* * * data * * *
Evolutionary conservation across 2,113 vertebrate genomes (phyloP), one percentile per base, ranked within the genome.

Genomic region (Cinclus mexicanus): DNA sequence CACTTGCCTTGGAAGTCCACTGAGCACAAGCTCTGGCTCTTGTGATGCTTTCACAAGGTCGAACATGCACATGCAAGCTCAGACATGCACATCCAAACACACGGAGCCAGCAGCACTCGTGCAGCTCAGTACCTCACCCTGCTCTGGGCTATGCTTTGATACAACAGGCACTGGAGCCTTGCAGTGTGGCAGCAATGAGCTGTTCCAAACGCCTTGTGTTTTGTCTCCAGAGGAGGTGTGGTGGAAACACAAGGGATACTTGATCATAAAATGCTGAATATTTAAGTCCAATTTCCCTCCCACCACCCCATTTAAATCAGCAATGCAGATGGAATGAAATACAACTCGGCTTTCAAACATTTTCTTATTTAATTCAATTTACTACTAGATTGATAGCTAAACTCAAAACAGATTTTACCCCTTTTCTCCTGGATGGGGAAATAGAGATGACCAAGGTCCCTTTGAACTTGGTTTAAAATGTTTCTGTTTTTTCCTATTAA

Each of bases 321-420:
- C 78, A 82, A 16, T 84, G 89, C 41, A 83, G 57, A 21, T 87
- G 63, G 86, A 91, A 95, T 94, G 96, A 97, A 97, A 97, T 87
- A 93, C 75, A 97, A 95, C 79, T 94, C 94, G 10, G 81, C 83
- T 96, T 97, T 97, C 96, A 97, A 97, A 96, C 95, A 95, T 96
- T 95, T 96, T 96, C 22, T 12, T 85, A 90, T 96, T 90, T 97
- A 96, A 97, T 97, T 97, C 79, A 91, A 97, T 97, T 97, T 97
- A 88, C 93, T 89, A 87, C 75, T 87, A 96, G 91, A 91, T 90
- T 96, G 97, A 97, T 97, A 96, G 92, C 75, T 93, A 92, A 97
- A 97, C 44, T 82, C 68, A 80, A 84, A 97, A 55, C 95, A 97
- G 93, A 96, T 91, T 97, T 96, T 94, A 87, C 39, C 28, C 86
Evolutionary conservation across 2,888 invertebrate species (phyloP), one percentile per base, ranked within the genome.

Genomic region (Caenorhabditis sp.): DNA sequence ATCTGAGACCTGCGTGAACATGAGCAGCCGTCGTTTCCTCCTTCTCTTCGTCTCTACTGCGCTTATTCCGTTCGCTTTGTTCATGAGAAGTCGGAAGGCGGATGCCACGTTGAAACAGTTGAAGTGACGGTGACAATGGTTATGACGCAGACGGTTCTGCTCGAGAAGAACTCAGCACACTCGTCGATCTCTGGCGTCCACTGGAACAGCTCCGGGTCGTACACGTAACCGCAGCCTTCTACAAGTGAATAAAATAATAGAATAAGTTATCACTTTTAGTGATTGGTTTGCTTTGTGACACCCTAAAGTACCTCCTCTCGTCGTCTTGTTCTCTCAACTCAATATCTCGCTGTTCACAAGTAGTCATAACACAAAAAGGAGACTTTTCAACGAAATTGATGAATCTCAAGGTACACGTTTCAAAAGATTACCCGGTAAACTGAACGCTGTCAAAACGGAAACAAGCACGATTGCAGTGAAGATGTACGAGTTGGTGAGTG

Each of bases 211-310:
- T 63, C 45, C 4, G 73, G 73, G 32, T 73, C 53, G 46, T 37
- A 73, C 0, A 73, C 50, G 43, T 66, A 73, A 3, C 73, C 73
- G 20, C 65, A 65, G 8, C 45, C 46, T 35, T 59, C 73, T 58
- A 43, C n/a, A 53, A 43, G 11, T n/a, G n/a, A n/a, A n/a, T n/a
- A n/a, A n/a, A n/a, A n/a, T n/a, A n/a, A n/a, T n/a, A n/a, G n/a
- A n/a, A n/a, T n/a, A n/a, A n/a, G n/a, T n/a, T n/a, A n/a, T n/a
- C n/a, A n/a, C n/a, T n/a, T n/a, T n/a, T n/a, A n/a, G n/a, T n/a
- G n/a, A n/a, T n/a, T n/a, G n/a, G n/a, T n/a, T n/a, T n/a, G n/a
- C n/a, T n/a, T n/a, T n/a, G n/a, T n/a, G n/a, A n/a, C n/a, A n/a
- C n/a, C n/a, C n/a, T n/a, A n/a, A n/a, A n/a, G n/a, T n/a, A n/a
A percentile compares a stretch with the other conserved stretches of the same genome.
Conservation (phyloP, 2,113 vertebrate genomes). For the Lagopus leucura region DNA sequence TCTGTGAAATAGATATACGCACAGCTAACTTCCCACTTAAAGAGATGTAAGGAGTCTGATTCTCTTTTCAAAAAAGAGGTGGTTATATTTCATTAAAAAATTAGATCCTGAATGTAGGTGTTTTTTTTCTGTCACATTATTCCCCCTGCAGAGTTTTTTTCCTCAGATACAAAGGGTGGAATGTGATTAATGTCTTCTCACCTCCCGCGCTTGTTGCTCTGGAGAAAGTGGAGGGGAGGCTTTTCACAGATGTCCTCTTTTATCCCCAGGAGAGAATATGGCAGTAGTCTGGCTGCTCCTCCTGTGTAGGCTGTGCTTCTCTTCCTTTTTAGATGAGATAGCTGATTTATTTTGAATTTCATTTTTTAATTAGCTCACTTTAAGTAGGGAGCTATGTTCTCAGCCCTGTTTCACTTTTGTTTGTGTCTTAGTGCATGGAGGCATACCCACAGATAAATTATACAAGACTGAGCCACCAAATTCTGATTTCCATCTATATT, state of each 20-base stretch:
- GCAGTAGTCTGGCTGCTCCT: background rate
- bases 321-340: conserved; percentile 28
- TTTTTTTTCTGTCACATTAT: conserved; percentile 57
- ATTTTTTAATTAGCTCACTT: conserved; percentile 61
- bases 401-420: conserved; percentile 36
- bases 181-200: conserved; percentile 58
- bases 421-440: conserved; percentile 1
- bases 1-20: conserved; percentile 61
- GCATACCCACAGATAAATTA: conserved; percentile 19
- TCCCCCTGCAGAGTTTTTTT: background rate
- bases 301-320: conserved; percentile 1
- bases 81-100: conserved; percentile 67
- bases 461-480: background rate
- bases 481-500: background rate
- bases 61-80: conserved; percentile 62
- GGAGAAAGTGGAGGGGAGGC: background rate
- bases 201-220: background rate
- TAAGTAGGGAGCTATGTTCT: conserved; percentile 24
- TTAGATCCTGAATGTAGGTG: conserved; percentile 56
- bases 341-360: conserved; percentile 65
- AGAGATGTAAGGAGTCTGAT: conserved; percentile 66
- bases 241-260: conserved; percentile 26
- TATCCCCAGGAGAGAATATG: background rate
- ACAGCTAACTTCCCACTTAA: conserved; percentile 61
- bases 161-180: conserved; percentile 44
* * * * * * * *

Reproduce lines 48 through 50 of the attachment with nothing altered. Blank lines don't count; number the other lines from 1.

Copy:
- bases 341-360: conserved; percentile 65
- AGAGATGTAAGGAGTCTGAT: conserved; percentile 66
- bases 241-260: conserved; percentile 26